The Good Life: Aspiration, Dignity, and the Anthropology of Wellbeing

The Good Life: Aspiration, Dignity, and the Anthropology of Wellbeing

Edward F. Fischer

Language: English

Pages: 280

ISBN: 0804792534

Format: PDF / Kindle (mobi) / ePub

What could middle-class German supermarket shoppers buying eggs and impoverished coffee farmers in Guatemala possibly have in common? Both groups use the market in pursuit of the "good life." But what exactly is the good life? How do we define wellbeing beyond material standards of living? While we all may want to live the good life, we differ widely on just what that entails.

In The Good Life, Edward Fischer examines wellbeing in very different cultural contexts to uncover shared notions of the good life and how best to achieve it. With fascinating on-the-ground narratives of Germans' choices regarding the purchase of eggs and cars, and Guatemalans' trade in coffee and cocaine, Fischer presents a richly layered understanding of how aspiration, opportunity, dignity, and purpose comprise the good life.

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with provenance and geographic designations has spread to olive oil, caviar, and diamonds. Chocolate and coffee, in particular, have become, moral provenance and larger purposes 83 at the upper end of the market, valued through notions of terroir. Terroir is used to signal overall quality as well as particular gustatory qualities, and documenting terroir allows certain firms to collect monopoly rents. The French Champagne industry spends heavily on advertising to reinforce the value of its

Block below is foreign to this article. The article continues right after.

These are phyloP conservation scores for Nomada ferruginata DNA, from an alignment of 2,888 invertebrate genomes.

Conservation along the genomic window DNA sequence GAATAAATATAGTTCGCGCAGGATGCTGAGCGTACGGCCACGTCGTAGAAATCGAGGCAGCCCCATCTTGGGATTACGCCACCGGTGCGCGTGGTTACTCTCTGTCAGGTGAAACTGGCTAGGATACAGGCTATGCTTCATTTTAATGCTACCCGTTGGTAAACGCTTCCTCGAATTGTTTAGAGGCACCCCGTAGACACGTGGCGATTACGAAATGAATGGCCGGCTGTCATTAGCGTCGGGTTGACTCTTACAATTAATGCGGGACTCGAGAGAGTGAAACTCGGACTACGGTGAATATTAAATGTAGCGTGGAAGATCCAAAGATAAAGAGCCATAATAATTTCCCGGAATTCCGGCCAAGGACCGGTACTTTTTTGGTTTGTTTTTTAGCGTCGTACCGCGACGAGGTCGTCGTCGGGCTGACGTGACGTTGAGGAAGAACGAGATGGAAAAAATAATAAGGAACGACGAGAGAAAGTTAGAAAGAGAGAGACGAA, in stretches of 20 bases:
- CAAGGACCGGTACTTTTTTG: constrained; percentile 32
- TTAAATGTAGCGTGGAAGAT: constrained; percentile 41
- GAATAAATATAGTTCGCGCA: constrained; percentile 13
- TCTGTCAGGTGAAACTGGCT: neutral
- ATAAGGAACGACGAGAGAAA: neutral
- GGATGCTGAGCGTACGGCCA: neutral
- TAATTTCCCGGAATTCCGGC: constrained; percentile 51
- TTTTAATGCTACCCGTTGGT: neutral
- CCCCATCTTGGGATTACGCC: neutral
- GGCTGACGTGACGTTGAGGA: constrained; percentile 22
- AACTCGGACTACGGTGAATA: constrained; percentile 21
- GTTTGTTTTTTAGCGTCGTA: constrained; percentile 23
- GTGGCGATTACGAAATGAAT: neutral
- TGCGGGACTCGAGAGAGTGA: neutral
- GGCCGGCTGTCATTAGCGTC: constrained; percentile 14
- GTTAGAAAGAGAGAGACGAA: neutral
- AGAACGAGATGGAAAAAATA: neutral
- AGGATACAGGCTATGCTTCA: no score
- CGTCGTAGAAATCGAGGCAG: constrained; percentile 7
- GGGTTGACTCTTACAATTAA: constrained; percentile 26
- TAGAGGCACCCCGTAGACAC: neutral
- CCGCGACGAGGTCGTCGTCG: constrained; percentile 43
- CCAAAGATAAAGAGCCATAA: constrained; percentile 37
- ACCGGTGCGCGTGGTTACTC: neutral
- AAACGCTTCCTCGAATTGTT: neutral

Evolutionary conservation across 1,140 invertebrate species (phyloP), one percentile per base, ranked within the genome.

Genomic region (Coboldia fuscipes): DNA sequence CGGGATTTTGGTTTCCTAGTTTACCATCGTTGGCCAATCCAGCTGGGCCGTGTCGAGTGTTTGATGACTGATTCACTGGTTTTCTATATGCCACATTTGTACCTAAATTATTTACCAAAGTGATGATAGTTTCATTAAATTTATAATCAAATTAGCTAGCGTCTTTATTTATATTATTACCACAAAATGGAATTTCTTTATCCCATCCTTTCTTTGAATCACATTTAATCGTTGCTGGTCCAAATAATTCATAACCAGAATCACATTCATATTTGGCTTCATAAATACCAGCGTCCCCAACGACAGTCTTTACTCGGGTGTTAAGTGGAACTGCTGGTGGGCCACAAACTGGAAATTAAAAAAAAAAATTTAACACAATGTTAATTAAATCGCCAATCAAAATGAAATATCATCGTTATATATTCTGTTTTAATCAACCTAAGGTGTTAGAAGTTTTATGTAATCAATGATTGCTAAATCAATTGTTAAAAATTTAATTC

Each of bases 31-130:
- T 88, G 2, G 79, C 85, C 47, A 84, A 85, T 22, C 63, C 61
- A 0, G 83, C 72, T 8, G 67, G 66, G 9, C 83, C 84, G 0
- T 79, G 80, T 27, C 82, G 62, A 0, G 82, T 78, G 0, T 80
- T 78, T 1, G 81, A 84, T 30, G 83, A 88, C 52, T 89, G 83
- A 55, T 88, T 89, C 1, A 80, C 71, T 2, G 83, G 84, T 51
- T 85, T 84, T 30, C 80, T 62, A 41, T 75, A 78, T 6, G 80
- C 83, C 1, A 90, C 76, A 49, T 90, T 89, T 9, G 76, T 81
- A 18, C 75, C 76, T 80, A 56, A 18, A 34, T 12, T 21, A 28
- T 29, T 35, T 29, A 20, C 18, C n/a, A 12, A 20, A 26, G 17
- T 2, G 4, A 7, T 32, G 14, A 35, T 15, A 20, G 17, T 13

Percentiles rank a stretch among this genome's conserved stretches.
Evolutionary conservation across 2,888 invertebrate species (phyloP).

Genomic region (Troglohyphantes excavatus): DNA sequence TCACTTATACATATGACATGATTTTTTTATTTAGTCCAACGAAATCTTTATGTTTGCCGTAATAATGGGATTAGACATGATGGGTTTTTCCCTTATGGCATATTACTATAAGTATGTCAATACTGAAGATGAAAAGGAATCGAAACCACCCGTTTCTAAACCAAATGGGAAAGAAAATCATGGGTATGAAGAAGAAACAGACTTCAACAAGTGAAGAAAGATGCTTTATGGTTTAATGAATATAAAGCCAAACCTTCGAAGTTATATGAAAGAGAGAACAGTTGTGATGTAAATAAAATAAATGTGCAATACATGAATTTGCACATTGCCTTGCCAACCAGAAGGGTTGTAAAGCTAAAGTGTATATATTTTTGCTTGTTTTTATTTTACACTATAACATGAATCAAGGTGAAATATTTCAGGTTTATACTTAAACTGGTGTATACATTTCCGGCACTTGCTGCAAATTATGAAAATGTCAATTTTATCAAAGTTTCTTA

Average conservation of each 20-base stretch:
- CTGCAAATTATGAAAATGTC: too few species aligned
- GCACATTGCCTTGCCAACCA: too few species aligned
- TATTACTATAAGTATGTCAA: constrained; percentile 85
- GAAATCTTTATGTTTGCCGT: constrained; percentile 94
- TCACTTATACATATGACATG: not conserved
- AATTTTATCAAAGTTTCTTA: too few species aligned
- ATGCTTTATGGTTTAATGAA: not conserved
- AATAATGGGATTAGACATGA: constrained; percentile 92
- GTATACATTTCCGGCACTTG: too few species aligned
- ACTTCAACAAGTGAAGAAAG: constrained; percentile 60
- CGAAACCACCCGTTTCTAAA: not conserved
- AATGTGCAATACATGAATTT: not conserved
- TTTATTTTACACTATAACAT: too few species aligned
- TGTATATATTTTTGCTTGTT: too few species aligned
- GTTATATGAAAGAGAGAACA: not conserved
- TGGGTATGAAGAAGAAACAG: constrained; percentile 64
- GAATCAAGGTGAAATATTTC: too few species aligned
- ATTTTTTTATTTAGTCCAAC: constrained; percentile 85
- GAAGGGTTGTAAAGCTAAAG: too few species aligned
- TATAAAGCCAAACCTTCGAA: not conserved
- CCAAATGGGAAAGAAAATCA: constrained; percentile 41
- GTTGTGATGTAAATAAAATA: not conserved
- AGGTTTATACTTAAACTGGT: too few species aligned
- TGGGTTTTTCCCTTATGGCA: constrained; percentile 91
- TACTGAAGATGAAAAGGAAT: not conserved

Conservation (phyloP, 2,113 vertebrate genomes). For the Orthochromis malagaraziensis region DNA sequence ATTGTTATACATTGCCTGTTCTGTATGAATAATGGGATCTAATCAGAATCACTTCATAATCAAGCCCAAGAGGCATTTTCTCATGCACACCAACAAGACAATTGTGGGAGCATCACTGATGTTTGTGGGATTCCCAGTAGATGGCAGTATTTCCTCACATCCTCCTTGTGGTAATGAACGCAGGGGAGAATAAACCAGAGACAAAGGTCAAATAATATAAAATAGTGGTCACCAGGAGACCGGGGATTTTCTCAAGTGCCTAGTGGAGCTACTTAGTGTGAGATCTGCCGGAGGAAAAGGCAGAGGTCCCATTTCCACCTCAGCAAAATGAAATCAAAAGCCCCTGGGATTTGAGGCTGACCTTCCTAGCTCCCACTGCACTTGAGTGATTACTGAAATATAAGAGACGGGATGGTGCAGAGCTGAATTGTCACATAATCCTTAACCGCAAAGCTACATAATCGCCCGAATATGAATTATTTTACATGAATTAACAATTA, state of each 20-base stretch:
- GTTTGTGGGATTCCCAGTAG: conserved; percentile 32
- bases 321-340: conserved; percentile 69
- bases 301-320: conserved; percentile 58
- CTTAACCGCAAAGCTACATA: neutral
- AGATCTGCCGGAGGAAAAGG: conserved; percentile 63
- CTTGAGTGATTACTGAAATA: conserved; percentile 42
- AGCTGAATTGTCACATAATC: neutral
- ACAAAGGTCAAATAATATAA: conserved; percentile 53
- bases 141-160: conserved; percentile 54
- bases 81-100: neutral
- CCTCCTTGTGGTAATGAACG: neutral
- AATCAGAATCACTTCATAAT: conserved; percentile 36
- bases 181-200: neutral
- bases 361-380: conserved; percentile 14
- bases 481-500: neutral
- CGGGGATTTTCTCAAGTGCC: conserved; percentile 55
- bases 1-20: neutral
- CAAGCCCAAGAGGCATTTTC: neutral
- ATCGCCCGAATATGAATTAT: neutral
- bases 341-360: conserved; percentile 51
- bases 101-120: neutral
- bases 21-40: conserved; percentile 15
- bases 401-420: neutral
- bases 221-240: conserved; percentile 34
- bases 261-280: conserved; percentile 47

in Guatemala was a highly concentrated industry composed of a small number of very large ­producers. These cafetaleros operated privately owned fincas and depended on temporary migrant labor to deliver what had become a high-volume, low-cost commodity product. The large producers traded with equally large and concentrated exporters and roasters who then completed the global value chain; this was the coffee that found its way into cups around the Plate 9: Milpa and Nutrition Milpa, traditional

children. In both cases, we see people building meaningful life projects oriented around visions of the good life. Having such larger purpose and being part of meaningful projects that go beyond narrow self-interest are central to wellbeing among both the affluent and the poor. What constitutes “meaningful” is defined through cultural values and a sense of purpose based on what matters most in life. This idea overlaps with Alasdair MacIntyre’s (1984) definition of virtue— excellence at a given

motivated. That is, substantive freedom entails making choices that are consistent with one’s values and not simply the result of mechanical self-interest or extrinsic reward seeking (see also Laidlaw 2002). In this light, we may understand agency as a psychological state of being and not simply a measure of achieved wealth or status. Sabina Alkire (2008) shows that it is largely assumed that agency contributes directly to wellbeing, since pursuing one’s own goals would, ipso facto, increase

trust each other enough to be willing to accept sacrifice. The Ultimatum Game: Cross-cultural Results The Ultimatum Game applies the hypothetical dilemma of competitive versus cooperative behavior to an experimental context in which there are real material stakes. Average offer sizes place a monetary value on players’ preferences for cooperation and competition—higher offers reflect 166 guatemalan coffee, cocaine, and capabilities greater cooperation. Rejection rates similarly value the

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